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Balance and Falls Center

At the UCSF Balance and Falls Center our experts assess patients to determine potential causes of vertigo, dizziness and balance problems and to recommend treatments. Our assessment and treatment program is comprehensive in nature and includes videonystagmography (VNG) or electronystagmography (ENG), rotary chair, vestibular evoked myogenic potential (VEMP) and canalith repositioning.

Balance Assessment

Balance assessment protocol at UCSF is made up of a number of subtests that examine the effectiveness and interaction of your vestibular system (the inner ear), and screens the somatosensory (flex and pressure sensors in your feet), and vision system contribution to your overall stability and balance. The assessment will help us determine which system may be contributing to your specific symptoms and give direction for treatment. As specified by your referral or based on your symptoms and medical history, the assessment may include:

  • Videonystagmography (VNG)
  • Rotational chair
  • Vestibular Evoked Myogenic Potential (VEMP)
  • Video Head Impulse Test (vHIT)
  • Assessment/Treatment of Benign Paroxysmal Positional Vertigo (BPPV)
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Rotational Chair: The patient sits in a chair in a small, dark booth. Video goggles are placed near the eyes and a computer-driven chair rotates back and forth at various acceleration rates. The rotation stimulates the vestibular system and causes eye movements (nystagmus) that are recorded by a computer and monitored with an infrared camera. The rotary chair test is very useful when confirming a suspected loss of inner ear balance function in both ears and determining the extent of residual function. It is also helpful in providing information regarding status of central compensation in cases of unilateral or bilateral peripheral vestibular involvement.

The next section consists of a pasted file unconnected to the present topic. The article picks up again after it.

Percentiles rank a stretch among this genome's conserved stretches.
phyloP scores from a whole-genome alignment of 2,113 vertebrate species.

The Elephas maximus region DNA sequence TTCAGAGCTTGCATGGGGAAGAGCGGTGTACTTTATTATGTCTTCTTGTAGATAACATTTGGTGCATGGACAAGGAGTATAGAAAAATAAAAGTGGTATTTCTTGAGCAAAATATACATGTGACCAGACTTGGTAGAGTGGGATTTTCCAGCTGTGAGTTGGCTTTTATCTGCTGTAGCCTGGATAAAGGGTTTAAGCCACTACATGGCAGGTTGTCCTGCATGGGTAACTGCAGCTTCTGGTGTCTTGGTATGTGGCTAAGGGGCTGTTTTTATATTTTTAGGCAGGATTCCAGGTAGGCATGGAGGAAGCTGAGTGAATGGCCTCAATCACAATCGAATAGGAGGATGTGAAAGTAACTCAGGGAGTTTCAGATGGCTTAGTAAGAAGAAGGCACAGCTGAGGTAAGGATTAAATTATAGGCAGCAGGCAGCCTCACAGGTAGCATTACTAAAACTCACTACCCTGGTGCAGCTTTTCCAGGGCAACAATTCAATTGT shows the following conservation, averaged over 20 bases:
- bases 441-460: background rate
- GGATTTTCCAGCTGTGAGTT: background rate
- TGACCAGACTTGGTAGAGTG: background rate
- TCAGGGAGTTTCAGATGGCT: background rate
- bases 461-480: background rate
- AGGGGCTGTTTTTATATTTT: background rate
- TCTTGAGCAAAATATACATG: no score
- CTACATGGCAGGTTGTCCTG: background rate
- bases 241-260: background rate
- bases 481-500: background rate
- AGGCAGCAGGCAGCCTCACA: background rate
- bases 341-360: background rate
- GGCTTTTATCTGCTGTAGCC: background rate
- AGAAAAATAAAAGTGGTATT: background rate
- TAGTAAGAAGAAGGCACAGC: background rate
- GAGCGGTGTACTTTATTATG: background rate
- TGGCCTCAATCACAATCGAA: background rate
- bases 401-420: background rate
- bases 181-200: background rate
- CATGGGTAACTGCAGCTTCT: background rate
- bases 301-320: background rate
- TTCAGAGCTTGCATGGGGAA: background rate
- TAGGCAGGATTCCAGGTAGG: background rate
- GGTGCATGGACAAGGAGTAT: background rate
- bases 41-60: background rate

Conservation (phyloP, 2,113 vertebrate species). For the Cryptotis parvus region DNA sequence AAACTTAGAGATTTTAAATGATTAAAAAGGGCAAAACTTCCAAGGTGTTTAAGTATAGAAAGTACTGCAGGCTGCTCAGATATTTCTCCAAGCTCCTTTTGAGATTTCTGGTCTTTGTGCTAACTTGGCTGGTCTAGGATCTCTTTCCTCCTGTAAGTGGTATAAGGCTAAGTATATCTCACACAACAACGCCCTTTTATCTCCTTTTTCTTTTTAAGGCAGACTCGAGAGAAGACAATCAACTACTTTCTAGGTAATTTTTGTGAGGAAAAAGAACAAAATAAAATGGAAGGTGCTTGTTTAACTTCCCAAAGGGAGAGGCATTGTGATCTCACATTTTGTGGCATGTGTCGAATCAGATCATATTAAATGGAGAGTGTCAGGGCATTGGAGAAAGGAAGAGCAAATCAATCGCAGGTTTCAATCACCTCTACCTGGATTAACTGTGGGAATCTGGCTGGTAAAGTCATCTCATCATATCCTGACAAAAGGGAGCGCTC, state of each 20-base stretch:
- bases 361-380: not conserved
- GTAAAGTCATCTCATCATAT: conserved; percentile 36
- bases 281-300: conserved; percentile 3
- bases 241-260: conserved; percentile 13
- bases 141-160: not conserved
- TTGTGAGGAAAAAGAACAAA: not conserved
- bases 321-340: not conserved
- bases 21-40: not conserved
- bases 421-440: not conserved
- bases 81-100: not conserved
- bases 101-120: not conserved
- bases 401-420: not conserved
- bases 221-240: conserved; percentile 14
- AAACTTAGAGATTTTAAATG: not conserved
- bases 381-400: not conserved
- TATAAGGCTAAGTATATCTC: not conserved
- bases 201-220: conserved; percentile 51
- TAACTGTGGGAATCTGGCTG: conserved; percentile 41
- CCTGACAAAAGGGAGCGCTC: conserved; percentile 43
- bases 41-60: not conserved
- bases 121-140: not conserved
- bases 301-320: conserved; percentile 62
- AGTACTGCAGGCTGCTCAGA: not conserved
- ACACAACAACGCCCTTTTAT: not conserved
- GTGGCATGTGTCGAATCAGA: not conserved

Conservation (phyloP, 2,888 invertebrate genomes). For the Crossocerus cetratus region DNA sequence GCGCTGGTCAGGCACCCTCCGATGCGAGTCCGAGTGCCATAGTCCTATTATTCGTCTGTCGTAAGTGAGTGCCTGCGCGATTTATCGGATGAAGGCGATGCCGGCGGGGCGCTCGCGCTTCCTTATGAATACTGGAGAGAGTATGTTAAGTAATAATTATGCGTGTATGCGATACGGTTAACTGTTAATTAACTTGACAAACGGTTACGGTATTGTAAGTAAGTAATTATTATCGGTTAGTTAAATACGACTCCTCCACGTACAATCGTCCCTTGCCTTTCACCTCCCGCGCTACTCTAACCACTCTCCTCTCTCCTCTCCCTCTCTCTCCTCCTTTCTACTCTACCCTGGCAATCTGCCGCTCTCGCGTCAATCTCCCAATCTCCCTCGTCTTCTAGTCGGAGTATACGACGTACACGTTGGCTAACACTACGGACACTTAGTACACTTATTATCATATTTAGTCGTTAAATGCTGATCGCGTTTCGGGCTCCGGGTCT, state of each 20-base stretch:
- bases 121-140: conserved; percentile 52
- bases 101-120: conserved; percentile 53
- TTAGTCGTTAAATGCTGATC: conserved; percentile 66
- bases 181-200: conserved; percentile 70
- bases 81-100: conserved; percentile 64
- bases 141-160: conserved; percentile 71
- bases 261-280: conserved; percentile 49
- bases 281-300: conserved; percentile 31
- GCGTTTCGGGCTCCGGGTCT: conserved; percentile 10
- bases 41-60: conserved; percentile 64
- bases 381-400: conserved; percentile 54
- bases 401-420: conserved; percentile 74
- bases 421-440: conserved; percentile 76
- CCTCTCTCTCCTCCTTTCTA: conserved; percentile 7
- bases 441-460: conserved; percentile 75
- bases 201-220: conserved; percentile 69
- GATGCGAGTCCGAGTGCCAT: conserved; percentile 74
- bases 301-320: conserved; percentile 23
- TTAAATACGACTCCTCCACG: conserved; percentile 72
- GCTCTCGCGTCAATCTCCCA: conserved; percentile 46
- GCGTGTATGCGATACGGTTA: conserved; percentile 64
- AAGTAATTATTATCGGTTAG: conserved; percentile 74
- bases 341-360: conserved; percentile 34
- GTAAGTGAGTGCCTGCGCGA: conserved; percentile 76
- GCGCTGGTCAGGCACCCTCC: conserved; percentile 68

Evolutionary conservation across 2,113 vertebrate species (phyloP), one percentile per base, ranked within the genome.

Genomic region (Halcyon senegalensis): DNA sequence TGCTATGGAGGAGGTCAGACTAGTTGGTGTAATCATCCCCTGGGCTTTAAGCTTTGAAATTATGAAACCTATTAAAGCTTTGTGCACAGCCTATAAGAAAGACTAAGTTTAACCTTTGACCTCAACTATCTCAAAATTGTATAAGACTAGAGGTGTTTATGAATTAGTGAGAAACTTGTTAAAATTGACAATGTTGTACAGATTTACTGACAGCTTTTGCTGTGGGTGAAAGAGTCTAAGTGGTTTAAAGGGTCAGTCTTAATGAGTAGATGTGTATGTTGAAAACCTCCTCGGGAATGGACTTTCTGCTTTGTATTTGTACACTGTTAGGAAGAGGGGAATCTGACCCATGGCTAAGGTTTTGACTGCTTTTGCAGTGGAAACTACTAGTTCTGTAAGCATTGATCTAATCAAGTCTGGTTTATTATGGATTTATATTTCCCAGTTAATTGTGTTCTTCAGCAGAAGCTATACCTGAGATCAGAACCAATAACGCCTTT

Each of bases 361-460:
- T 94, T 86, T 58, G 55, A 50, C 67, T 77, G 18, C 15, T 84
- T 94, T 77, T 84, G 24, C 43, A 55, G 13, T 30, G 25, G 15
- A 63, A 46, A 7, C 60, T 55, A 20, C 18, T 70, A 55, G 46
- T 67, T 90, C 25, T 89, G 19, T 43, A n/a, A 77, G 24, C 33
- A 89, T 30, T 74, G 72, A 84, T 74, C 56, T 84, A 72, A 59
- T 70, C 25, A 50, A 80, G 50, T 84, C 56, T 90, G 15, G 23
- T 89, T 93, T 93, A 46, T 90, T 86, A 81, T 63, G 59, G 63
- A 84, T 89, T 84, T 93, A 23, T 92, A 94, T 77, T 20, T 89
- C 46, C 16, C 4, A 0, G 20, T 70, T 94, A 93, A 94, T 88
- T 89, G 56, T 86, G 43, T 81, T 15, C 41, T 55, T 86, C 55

VEMP: This is myogenic response from the muscles in a person’s neck (sternocleidomastoid) or eyes, in response to high level acoustic stimulation. Based on evidence, it is believed the VEMP provides information from the otoliths (saccule and/or utricle) and the vestibular nerve. During this test a patient will have surface electrodes on his/her head and neck. He/she will recline in a chair and contract the neck muscles while listening to a loud clicking sound.

vHIT: The video head impulse test analyzes the vestibular-ocular reflex in response to small head movements similar to that of natural daily motion. The patient wears a pair of lightweight video goggles that record eye movement on a computer system.

The VNG/ENG evaluation is separated into three subtests.

Oculomotor: The first subtest assesses the visual system for balance, called the oculomotor system. In this test, measurements of the various voluntary or controlled eye movements are taken. This is achieved by completing a series of exercises while visually following a dot on a light bar.